Philippines Central Bank Held Rates at 6.25% with Stable Peso and Downward Inflation Trend

The Monetary Board of the Bangko Sentral ng Pilipinas (BSP), Philippines central bank held rates at 6.25%. Rates at their August meeting, the highest since the 7.50 percent logged in May 2007. Since it started raising interest rates in May last year, the BSP has so far increased key policy rates by 425 basis points (bps), making it the most aggressive central bank in the region. BSP Governor Eli Remolona Jr. said “monetary authorities are ready to respond as necessary to safeguard the inflation target of two to four percent.” Inflation averaged 5.8 percent from January to July, still above the BSP’s two to four percent target range.

Illustration: David Simonds/Observer

Today’s decision extends the BSP’s “prudent pause” to three meetings and we could see BSP on hold for a couple of more meetings if inflation continues to moderate and head closer to target. BSP expects inflation to settle within its target band as early as September, although the central bank did indicate that risks to the inflation outlook remain tilted to the upside.

“We expect the policy rate to be held unchanged for the remainder of the year, with odds of further tightening back on the table if the US Fed follows-through with a hike in Septeber and October,” Economist Rao said.

Inflation

  • BSP raised its inflation forecasts to 5.6 percent for this year, 3.3 percent for 2024, and 3.4 percent for 2025
  • Due to rising global oil prices, higher-than-expected wage adjustments and the recent developments in the peso-dollar exchange rate.

A looming bout with El Niño (the unusual warming of the eastern Pacific Ocean which subsequently drives surface air temperatures and pressure changes throughout the equator) could force food prices higher, and thus BSP has left the door open for further tightening if warranted.

Bank of the Philippine Islands lead economist Jun Neri said in the past supply remains the major source of inflation.

Supply Shock Risk

“The supply shocks can have their effects on expectations. And so we try to moderate those shocks by working on the demand side for the same commodities and for a broader range of commodities. So it’s a balancing act. We try to figure out how strong the lagged effects are and how expectations are evolving,” Remolona said.

The BSP Governor said the consumer price index (CPI) is more subject to demand or to the tightening of monetary policy.

“And so that effect seems to be working with a long lag, but nonetheless we think we are now within the striking distance of the target range. So we think we will be within the target range by the end of this year and certainly by 2024 and 2025,” Remolona said.

Peso

DBS Bank senior economist Radhika Rao said the post-decision commentary of the BSP governor was geared toward highlighting pipeline risks, including the recent climb in global energy and food prices, particularly rice, as well as domestic catalysts like transport costs, minimum wage increases, utilities and a weaker peso.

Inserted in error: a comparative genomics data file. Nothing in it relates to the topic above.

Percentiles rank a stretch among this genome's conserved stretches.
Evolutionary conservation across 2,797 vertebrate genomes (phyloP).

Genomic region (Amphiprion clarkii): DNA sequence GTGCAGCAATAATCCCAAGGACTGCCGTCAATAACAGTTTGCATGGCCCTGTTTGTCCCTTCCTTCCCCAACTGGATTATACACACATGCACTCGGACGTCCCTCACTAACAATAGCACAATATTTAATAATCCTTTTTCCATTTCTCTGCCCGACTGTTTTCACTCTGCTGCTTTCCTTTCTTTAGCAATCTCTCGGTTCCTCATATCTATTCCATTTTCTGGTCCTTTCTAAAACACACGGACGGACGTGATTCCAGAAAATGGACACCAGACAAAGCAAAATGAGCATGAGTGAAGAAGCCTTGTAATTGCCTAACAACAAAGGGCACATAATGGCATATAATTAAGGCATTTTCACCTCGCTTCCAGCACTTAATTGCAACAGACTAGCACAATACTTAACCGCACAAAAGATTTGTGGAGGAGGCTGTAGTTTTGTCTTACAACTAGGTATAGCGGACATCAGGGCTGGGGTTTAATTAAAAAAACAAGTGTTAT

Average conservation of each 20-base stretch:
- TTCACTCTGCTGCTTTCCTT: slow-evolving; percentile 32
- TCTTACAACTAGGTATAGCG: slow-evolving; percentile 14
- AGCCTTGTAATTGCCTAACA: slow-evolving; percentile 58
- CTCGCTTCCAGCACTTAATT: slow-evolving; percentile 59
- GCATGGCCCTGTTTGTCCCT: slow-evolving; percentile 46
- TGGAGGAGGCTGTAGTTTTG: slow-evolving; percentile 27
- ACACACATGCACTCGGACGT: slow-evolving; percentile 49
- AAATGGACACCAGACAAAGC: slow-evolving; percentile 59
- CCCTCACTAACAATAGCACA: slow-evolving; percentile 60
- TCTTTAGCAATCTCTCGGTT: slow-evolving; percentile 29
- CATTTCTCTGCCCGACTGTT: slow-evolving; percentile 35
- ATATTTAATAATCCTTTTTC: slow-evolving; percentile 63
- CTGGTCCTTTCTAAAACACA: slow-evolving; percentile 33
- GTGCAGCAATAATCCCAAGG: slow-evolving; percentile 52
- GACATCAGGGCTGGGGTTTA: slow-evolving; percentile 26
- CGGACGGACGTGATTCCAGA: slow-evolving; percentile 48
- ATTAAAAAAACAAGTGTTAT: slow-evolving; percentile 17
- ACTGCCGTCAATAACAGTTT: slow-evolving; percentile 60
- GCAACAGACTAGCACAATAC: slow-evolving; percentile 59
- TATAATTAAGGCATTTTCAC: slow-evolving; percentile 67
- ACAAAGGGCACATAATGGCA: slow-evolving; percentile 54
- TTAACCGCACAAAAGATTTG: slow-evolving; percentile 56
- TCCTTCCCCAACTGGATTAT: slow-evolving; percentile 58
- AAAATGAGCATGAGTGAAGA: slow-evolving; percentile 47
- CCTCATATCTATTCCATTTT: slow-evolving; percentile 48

“Against this backdrop, the governor reiterated his readiness to hike rates anew if the data so warranted,” Rao said.

Deputy Gov. Dakila has signaled in the past that the central bank could intervene to support the peso,

“The [central bank] stands ready to participate in the foreign exchange market only to ensure orderly market conditions and to reduce excessive short-term volatility in the exchange rate,” he has said.

Dakila in a previous interview said the potential impact of higher global oil prices, petitions for further transport fare hikes, weather disturbances affecting food prices, and a sharp increase in the price of sugar all remain. He said the latest rate hike should “help alleviate some pressures” on the peso, even though the increase is smaller than the U.S. Fed’s latest adjustment.

BMI, a unit of Fitch Solutions cautioned the Philippine central bank on the timing of cutting policy rates. (Updated)

In a commentary released Friday following the announcement of the Monetary Board on Thursday to maintain policy rates, BMI said rate cuts should be considered only when food prices have already stabilized.

Likewise, BMI added that the Bangko Sentral ng Pilipinas (BSP) should only continue with interest rate reductions when major central banks across the world have also eased their monetary policy, which is seen to be happening by the second quarter next year.

“With clear risk to inflation outlook and the external sector under pressure, policymakers will likely keep financial conditions very restrictive for a while longer. This feeds into our expectations for rate cuts to materialize only in Q2 2024,” BMI noted.

BMI’s inflation forecast for the country is at 4 percent by the end of 2023.

However, risks to inflation remain high with the onset of El Niño, which is seen to intensify between the fourth quarter of 2023 and the first quarter of 2024, which could threaten food prices.

The depreciating peso is also seen to be a risk to inflation as the country is a net importer.

The peso has already weakened by 1.9 percent against the US dollar year-to-date.

“Policymakers will be cautious about exacerbating further weakness in the peso, especially given that the US Federal Reserve has not completely closed the door on further tightening–a key risk that we have been highlighting,” BMI said.

Source: TC PNA

From The TradersCommunity Research Desk